Just out of interest if inbreeding in reptiles is detrimental how come a species like Rough Scaled Pythons has managed to survive in such a small region in relatively low numbers (as far as research has shown) without dying off??? I know there is a possibility that there are other populations out there but i'm pretty sure a few research studies have looked into its distribution and only located the 1 gorge that has them, meaning that they would in all likely hood have been inbreeding for generations...

And i don't think mammal genetics are the best example when talking about reptiles....

Reptile genetics are totally different to mamalian genetics ,
if your interested in learning more buy some books and get educated .
my 2 cents
What about all the Island populations of Tiger snakes?
Inbreeding certainly hasnt hurt them.
You cant compare mammals to reptiles at all.
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The rough-scaled and tigers are probably so isolated that there are no diseases to challenge their genetics. Any deformities would die soon after birth anyway.
It really makes me laugh how some people think inbreeding reptiles is so evil.
Just about every captive bred reptile in this country has been inbred somewhere along the line. The vast majority of captive bred reptiles have been inbred just about every generation. Some people are so naive.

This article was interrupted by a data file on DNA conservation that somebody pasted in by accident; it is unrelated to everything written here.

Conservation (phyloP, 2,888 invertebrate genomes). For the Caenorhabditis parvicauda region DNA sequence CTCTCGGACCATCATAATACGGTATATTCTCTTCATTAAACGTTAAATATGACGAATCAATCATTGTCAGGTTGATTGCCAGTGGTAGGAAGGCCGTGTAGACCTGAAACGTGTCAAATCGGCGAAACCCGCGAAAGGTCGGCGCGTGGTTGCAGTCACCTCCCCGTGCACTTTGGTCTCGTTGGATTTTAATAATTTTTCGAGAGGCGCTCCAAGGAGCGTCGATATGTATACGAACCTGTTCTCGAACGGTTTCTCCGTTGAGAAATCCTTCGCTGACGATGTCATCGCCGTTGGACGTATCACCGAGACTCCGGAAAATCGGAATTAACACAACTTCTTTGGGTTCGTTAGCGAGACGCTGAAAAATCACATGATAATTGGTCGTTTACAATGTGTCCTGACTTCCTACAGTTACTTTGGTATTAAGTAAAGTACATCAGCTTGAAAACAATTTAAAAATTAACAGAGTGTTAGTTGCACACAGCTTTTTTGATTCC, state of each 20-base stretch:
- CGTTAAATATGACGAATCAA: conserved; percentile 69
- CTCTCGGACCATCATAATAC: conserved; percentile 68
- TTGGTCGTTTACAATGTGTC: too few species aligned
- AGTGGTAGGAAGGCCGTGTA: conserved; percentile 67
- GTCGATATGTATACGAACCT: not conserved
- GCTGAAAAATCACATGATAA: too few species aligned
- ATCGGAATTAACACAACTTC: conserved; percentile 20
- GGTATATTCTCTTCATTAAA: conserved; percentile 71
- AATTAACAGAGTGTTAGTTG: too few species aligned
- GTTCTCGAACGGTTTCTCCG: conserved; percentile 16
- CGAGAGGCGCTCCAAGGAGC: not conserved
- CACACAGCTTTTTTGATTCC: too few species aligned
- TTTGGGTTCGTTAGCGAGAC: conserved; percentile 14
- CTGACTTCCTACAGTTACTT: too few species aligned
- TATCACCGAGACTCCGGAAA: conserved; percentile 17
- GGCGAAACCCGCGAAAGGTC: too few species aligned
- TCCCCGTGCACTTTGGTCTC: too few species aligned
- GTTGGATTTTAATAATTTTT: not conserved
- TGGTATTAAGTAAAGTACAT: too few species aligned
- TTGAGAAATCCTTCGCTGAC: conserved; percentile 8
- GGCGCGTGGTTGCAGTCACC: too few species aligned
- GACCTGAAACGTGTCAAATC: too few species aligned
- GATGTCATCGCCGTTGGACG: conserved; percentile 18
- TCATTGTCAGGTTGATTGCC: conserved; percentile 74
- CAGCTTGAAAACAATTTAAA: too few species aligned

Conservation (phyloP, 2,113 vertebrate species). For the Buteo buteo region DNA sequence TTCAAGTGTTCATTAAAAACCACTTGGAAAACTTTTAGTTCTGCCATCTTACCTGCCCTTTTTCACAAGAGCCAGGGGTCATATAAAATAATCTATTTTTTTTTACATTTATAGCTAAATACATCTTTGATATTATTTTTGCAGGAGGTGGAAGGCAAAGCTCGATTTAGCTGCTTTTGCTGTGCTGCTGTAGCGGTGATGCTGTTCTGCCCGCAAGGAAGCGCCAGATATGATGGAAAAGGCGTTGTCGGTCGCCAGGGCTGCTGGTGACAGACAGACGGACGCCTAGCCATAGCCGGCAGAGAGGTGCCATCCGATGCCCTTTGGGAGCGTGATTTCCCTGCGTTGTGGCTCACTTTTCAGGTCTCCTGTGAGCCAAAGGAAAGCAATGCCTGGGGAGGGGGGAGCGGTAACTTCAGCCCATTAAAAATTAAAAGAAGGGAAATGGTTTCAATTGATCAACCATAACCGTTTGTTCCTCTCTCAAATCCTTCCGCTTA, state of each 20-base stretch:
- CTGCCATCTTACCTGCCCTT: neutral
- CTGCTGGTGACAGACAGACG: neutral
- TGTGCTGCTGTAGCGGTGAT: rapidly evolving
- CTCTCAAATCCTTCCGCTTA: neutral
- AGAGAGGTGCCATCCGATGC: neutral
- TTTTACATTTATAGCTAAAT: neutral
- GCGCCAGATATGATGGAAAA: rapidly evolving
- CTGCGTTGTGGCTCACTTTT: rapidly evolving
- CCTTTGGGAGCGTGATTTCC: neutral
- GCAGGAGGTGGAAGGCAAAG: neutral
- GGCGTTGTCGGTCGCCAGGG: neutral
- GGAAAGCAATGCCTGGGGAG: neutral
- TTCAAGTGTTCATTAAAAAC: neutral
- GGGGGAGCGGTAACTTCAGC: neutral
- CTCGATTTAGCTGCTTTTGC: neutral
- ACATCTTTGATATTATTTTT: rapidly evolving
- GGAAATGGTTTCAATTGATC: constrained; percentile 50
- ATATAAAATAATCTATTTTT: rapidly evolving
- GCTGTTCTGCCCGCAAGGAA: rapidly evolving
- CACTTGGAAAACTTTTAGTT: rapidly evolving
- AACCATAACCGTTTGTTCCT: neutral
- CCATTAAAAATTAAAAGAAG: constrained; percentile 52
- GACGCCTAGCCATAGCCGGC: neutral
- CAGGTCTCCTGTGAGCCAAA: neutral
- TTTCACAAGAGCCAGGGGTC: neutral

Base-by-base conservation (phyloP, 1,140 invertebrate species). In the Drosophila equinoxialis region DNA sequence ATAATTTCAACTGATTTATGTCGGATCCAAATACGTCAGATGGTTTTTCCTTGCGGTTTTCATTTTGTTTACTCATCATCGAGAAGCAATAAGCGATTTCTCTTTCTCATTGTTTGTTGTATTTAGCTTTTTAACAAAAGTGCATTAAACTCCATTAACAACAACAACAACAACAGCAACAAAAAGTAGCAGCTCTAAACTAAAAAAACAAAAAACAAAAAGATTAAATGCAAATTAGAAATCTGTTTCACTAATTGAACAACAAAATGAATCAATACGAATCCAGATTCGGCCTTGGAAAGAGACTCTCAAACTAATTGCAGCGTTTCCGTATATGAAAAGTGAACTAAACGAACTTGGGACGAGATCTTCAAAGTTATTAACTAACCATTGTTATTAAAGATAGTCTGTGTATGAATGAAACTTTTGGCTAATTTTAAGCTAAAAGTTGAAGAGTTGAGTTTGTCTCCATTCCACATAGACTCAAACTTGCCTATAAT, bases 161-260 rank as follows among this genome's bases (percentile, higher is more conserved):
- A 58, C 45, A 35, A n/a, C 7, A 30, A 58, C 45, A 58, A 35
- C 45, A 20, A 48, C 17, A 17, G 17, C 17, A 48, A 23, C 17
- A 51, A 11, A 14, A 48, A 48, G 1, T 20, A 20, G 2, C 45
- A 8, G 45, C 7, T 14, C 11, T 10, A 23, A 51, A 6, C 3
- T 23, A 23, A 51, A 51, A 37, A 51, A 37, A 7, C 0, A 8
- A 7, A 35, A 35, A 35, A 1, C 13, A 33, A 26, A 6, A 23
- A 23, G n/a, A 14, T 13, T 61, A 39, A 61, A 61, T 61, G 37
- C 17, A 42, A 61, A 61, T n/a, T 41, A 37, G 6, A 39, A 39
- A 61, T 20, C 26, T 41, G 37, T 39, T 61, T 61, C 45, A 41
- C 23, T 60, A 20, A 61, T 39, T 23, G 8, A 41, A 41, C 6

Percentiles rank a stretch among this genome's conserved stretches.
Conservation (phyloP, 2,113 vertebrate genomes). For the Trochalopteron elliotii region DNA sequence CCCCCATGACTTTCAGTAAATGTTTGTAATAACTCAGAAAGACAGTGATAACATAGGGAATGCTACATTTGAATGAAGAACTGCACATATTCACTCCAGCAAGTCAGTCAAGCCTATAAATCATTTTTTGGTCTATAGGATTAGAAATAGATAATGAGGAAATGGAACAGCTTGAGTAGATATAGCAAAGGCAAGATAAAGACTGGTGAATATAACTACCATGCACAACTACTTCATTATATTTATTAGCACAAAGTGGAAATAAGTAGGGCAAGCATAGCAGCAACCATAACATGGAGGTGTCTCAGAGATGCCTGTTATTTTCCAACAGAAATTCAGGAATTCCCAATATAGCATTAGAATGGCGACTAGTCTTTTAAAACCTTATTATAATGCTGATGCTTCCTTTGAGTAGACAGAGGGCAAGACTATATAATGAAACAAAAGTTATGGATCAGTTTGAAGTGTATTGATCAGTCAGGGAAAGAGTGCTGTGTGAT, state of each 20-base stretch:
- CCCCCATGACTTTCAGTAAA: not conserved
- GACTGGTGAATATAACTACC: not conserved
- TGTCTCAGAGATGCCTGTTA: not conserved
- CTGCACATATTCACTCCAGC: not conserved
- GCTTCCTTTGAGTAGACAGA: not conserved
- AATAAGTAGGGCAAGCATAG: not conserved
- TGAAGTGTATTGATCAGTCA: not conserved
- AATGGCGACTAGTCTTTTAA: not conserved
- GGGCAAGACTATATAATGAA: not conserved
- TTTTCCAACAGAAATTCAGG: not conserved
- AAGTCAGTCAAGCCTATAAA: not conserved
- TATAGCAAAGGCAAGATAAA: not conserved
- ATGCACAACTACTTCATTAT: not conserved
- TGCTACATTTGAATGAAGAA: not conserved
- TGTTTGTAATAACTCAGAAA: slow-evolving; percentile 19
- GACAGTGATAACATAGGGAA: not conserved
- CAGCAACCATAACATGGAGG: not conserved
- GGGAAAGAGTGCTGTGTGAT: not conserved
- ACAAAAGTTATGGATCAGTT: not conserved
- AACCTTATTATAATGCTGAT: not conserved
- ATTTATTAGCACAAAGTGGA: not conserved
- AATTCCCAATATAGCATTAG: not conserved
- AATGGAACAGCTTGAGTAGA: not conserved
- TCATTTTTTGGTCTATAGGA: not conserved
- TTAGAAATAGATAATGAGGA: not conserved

Kirby... i dont know the technical..names for stuff
but what you said doesn't cover in snakes.........
why would established Aust. wide breeders...
chance the demise of their own stock?...its not about not caring...!
they just understand more than you
not saying your statement is wrong....but one sided..
pls dont take offense!;)

the thread is titled 'inbreeding bearded dragons'... not, 'inbreeding snakes'

vincent, we are all aware somewhere along the line our animals were probably inbred, why cant we try not to repeat past mistakes?

there is no need, you can do everything that inbreeding dose by outsourcing, its only that inbreeding is cheap, easy and quick.
i cant imagine why the dragons in the US are so weak and full of probs in inbreeding doesnt harm them after a while.

people say u can inbreed for something like 7 generations with no probs, but if its not necessary, why do it?

i think its always better to get some fresh blood in there if possible, just to avoid doubling up on any weaknesses that may be present, theres so many nice colours available inbreeding for colour is no longer necessary.
vincent, we are all aware somewhere along the line our animals were probably inbred, why cant we try not to repeat past mistakes?

It's not a mistake. It's fully intentional , for valid reasons. The Authorities would have to allow collecting from the wild in all states if we all made the decision not to inbreed.
There's simply not enough different bloodlines available for your fantasy to work.
Thats fact.
What about all the pure dog and cats and cows and pigs etc etc
they were all created by man by inbreeding ,
now stop this BS and get educated ,
as long as it isnt done to many times before new genetics are introduced there is no problem. it would be absolutely absurd to say inbreeding in wild reptiles or any animal for that matter isnt common.
Those of you that say line breeding or inbreeding is the wrong thing to do, need to get there facts straight.Just because they are bred back to a sibling or parent don't mean they will be defective,infertile,deformed etc. Generally most of the reptiles you are buying are line bred to get the desired colours or traits.As Bigguy pointed out, 5th and 6th gen line bred animals don't show any form of defects,weakness etc so it's all just another load of reptile world BS.Last but not least,comparing what we do here in Oz to the yanks and there probs is an insult to the Aussie herp trade.WE ARE NOT AMERICA!!!!!!!!!!!!